Debra said, “I love that story.” 

“Okay, so let’s go now to the Wall.” 

More than a thousand people were milling about the plaza, the spiritual and religious focal point for Jews in Jerusalem and worldwide. Debra and Klein took a few minutes to take in everything going on around the Wall. 

A family from America who had come to celebrate their son’s bar mitzvah at the Wall was posing for family pictures. Theirs was one of about a dozen bar mitzvahs taking place at the Wall this morning. Numerous Christian tourist groups huddled around their tour guides, listening to lectures about the Temple Mount, where Jesus had driven out the moneychangers only days before his arrest and crucifixion by the Romans. 

Klein and Debra laughed as a Hasidic rabbi rushed by them with his prayer book under his arm while screaming into his cell phone. Nearby on the steps, a family of six shared a picnic meal. In another direction, a number of Hasidic boys played some kind of handball game against a building adjacent to the Wall. Not far from them were two men sitting on a ledge, playing chess. A steady flow of young Israeli soldiers with assault rifles slung around their shoulders patrolled the plaza in groups, scouring the crowd for unusual activity. 

After about ten minutes, Klein asked, “Did you bring a note for the Wall, or do you want to write one now?” 

“Oh no, I put a lot of thought into it.” Debra retrieved a postcard-sized paper from her purse and flashed it to Klein, showing that it was covered front and back with tiny print. Debra said, “See. God and I have a lot to talk about today.” 

 “You think God has all day to read that? Do you think He even can read those tiny scribbles?” 

“Yes, as long as She wears her glasses, She’ll be able to read the note.” 

They laughed, then Klein asked, “So, do you want to go say hello to your friend God?” 

 “Aren’t you coming with me?” 

He shook his head. “I’m here every day, and besides, I’m not allowed in the women’s prayer section. If I really want to speak with Him…or Her, I have a private spot inside the Temple Mount where we have conversations. Now, you He’ll be happy to hear from because it’s been a while since you were here last. Take as much time as you want. I’ll be over by the entrance to the tunnel tours,” he said, pointing to double glass doors. 

The Western Wall Tunnel was one of the most significant archeological expeditions in Israel, comprising an excavated walkway running under the Western Wall and Temple Mount, just as it had existed 2,000 years earlier. The digging caused widespread Palestinian riots that had led to the first intifada, which began in late 1987 and continued for nearly six years. After that, it was rumored but denied by the Israeli government that further excavations continued underneath where the Second Temple sat. Klein was now part of a small team whose job was to explore every inch of that space with a rubber hammer, chisel, and bucket—and to keep his mouth shut about it.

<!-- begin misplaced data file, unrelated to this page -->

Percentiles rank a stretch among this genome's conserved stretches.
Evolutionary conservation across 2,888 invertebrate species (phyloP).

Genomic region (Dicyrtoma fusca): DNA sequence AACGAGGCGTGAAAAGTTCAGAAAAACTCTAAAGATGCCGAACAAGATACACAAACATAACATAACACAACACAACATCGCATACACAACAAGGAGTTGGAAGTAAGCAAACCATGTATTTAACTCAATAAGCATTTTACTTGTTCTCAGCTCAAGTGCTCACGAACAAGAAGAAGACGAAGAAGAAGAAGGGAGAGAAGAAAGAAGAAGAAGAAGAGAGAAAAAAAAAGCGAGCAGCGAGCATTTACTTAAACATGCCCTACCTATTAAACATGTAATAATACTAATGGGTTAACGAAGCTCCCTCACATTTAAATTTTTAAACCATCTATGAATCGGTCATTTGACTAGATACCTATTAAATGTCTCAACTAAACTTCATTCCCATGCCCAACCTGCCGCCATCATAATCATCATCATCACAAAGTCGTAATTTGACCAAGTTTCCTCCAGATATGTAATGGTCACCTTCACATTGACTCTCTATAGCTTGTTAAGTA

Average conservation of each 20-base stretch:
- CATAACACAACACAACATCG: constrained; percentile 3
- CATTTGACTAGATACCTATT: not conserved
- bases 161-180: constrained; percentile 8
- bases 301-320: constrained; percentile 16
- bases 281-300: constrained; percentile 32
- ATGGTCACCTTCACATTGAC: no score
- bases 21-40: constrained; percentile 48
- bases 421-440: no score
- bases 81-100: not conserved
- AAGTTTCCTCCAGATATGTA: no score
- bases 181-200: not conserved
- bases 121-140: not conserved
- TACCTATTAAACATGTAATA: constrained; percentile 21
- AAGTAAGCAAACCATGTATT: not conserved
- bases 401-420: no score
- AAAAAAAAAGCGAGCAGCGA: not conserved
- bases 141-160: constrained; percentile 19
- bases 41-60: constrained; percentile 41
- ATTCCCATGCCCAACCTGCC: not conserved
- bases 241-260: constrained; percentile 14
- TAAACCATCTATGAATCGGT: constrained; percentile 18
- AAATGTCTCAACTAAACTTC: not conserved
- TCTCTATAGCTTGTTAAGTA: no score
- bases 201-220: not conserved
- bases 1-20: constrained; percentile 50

Debra entered the women’s prayer section at the Wall, double-checking that she was dressed respectfully. Wearing an ankle-length white skirt, a long-sleeved white top, and a straw hat, with her brown ponytail dangling down her back, she realized that she was not only dressed appropriately but that she also looked very American. 

Debra slowly approached the Wall, focusing on its casket-sized beige stones. Moving with small steps, as she drew nearer, the Wall seemed to magnetically pull her in close. When she was finally face to face with it, she rested her palm lightly on its surface. 

Debra folded her note as small as possible, then examined the cracks in the Wall, amazed at the innumerable personal messages to God. She then found a perfect spot to place her note, put it in, and closed her eyes. She rested her forehead against the Wall, took a deep breath, and slowly recited her prayer. 

A few minutes later when she finished, her eyes still closed, she took a few measured breaths and started over, this time emphasizing every special request with a “please.” Tears streaming out of her eyes, she looked to the heavens and whispered, “Please God, please listen. Please help this world find peace where all people and all races and religions simply accept each other.” She closed her eyes again, took a few breaths, and began her prayers a third time. She drifted into a meditative trance as if she were floating away, not opening her eyes until minutes later. What had just happened to her was mystical and wonderful—beyond anything she’d ever experienced or even thought possible. She had just achieved true inner peace while communicating with God. 

While turning away from the Wall, Debra noticed an elderly, frail woman in a wheelchair about ten feet away. Tears were pouring down the old woman’s face. Debra could feel the woman’s pain as if it were her own. She walked up to the woman and knelt before her on one knee, gently taking the woman’s hands in hers and looking deep into the old woman’s eyes. Debra gave her a gentle, reassuring smile and a compassionate nod. 

Neither said a word for over a minute. The old woman then reached over, pulled Debra in close, and hugged her tight while she resumed her crying, her head resting on Debra’s shoulder. Debra held on, patting her head and neck, comforting the woman with kind words. When they let go, Debra slowly rose to her feet, bent over, and kissed the woman lightly on the forehead. The woman grabbed and squeezed Debra’s hands and through a weak smile said, “God bless you, my child. Shalom.”